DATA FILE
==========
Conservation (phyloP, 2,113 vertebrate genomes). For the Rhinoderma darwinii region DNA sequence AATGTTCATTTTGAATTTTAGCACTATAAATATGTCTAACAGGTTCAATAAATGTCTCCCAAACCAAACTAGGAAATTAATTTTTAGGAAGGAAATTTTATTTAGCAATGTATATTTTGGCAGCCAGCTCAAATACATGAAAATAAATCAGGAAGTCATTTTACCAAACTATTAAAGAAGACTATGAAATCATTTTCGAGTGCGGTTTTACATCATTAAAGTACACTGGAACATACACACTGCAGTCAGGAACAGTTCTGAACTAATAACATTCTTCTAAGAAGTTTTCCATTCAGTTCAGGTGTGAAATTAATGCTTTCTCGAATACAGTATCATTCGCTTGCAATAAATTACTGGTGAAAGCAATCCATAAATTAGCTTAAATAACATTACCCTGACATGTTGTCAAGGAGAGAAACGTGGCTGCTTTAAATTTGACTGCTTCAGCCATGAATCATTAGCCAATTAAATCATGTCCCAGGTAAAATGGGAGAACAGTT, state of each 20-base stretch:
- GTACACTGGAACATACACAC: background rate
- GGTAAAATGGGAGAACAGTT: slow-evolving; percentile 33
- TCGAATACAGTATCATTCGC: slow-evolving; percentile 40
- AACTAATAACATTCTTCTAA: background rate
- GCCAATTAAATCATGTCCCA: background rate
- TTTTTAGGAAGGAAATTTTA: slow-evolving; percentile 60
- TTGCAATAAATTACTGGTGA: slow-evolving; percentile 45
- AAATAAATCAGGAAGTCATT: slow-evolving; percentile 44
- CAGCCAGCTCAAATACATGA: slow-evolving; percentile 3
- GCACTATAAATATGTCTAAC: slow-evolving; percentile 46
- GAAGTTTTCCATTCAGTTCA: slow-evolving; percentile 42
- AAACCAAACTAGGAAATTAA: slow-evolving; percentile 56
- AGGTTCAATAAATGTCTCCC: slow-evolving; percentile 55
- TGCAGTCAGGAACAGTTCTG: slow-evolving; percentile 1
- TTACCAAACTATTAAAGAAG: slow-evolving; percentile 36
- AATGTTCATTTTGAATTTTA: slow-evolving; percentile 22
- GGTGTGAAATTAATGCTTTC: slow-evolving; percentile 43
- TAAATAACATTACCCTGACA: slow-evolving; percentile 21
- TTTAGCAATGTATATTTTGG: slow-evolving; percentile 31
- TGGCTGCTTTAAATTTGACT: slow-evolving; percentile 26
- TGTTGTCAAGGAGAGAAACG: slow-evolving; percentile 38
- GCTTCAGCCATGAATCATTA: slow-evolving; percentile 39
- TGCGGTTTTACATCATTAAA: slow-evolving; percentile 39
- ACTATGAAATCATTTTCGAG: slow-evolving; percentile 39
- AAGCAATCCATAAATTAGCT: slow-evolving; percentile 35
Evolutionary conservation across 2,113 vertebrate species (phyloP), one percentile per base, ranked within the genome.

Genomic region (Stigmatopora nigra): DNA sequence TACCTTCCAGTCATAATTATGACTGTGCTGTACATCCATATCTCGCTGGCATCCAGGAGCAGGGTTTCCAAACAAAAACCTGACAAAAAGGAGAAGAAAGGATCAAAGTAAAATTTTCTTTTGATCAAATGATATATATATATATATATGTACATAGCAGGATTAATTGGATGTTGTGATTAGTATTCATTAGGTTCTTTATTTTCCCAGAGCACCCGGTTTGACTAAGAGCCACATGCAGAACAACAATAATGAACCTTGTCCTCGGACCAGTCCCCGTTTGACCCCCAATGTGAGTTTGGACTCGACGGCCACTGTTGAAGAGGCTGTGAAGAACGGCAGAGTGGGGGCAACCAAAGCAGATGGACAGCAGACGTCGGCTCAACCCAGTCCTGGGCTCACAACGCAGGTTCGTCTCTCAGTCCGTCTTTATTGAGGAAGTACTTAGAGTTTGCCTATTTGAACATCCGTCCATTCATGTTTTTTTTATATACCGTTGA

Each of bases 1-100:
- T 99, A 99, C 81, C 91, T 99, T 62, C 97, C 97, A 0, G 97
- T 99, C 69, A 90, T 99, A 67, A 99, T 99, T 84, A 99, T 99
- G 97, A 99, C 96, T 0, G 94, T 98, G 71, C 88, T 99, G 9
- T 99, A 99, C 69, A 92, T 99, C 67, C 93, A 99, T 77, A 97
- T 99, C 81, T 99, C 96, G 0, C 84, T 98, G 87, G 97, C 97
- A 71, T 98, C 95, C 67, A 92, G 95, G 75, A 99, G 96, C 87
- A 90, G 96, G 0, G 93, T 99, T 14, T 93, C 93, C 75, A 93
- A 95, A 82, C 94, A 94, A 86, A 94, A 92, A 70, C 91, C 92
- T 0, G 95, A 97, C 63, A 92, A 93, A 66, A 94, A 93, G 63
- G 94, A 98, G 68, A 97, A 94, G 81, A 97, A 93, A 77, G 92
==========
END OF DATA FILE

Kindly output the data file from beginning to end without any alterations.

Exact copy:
Conservation (phyloP, 2,113 vertebrate genomes). For the Rhinoderma darwinii region DNA sequence AATGTTCATTTTGAATTTTAGCACTATAAATATGTCTAACAGGTTCAATAAATGTCTCCCAAACCAAACTAGGAAATTAATTTTTAGGAAGGAAATTTTATTTAGCAATGTATATTTTGGCAGCCAGCTCAAATACATGAAAATAAATCAGGAAGTCATTTTACCAAACTATTAAAGAAGACTATGAAATCATTTTCGAGTGCGGTTTTACATCATTAAAGTACACTGGAACATACACACTGCAGTCAGGAACAGTTCTGAACTAATAACATTCTTCTAAGAAGTTTTCCATTCAGTTCAGGTGTGAAATTAATGCTTTCTCGAATACAGTATCATTCGCTTGCAATAAATTACTGGTGAAAGCAATCCATAAATTAGCTTAAATAACATTACCCTGACATGTTGTCAAGGAGAGAAACGTGGCTGCTTTAAATTTGACTGCTTCAGCCATGAATCATTAGCCAATTAAATCATGTCCCAGGTAAAATGGGAGAACAGTT, state of each 20-base stretch:
- GTACACTGGAACATACACAC: background rate
- GGTAAAATGGGAGAACAGTT: slow-evolving; percentile 33
- TCGAATACAGTATCATTCGC: slow-evolving; percentile 40
- AACTAATAACATTCTTCTAA: background rate
- GCCAATTAAATCATGTCCCA: background rate
- TTTTTAGGAAGGAAATTTTA: slow-evolving; percentile 60
- TTGCAATAAATTACTGGTGA: slow-evolving; percentile 45
- AAATAAATCAGGAAGTCATT: slow-evolving; percentile 44
- CAGCCAGCTCAAATACATGA: slow-evolving; percentile 3
- GCACTATAAATATGTCTAAC: slow-evolving; percentile 46
- GAAGTTTTCCATTCAGTTCA: slow-evolving; percentile 42
- AAACCAAACTAGGAAATTAA: slow-evolving; percentile 56
- AGGTTCAATAAATGTCTCCC: slow-evolving; percentile 55
- TGCAGTCAGGAACAGTTCTG: slow-evolving; percentile 1
- TTACCAAACTATTAAAGAAG: slow-evolving; percentile 36
- AATGTTCATTTTGAATTTTA: slow-evolving; percentile 22
- GGTGTGAAATTAATGCTTTC: slow-evolving; percentile 43
- TAAATAACATTACCCTGACA: slow-evolving; percentile 21
- TTTAGCAATGTATATTTTGG: slow-evolving; percentile 31
- TGGCTGCTTTAAATTTGACT: slow-evolving; percentile 26
- TGTTGTCAAGGAGAGAAACG: slow-evolving; percentile 38
- GCTTCAGCCATGAATCATTA: slow-evolving; percentile 39
- TGCGGTTTTACATCATTAAA: slow-evolving; percentile 39
- ACTATGAAATCATTTTCGAG: slow-evolving; percentile 39
- AAGCAATCCATAAATTAGCT: slow-evolving; percentile 35
Evolutionary conservation across 2,113 vertebrate species (phyloP), one percentile per base, ranked within the genome.

Genomic region (Stigmatopora nigra): DNA sequence TACCTTCCAGTCATAATTATGACTGTGCTGTACATCCATATCTCGCTGGCATCCAGGAGCAGGGTTTCCAAACAAAAACCTGACAAAAAGGAGAAGAAAGGATCAAAGTAAAATTTTCTTTTGATCAAATGATATATATATATATATATGTACATAGCAGGATTAATTGGATGTTGTGATTAGTATTCATTAGGTTCTTTATTTTCCCAGAGCACCCGGTTTGACTAAGAGCCACATGCAGAACAACAATAATGAACCTTGTCCTCGGACCAGTCCCCGTTTGACCCCCAATGTGAGTTTGGACTCGACGGCCACTGTTGAAGAGGCTGTGAAGAACGGCAGAGTGGGGGCAACCAAAGCAGATGGACAGCAGACGTCGGCTCAACCCAGTCCTGGGCTCACAACGCAGGTTCGTCTCTCAGTCCGTCTTTATTGAGGAAGTACTTAGAGTTTGCCTATTTGAACATCCGTCCATTCATGTTTTTTTTATATACCGTTGA

Each of bases 1-100:
- T 99, A 99, C 81, C 91, T 99, T 62, C 97, C 97, A 0, G 97
- T 99, C 69, A 90, T 99, A 67, A 99, T 99, T 84, A 99, T 99
- G 97, A 99, C 96, T 0, G 94, T 98, G 71, C 88, T 99, G 9
- T 99, A 99, C 69, A 92, T 99, C 67, C 93, A 99, T 77, A 97
- T 99, C 81, T 99, C 96, G 0, C 84, T 98, G 87, G 97, C 97
- A 71, T 98, C 95, C 67, A 92, G 95, G 75, A 99, G 96, C 87
- A 90, G 96, G 0, G 93, T 99, T 14, T 93, C 93, C 75, A 93
- A 95, A 82, C 94, A 94, A 86, A 94, A 92, A 70, C 91, C 92
- T 0, G 95, A 97, C 63, A 92, A 93, A 66, A 94, A 93, G 63
- G 94, A 98, G 68, A 97, A 94, G 81, A 97, A 93, A 77, G 92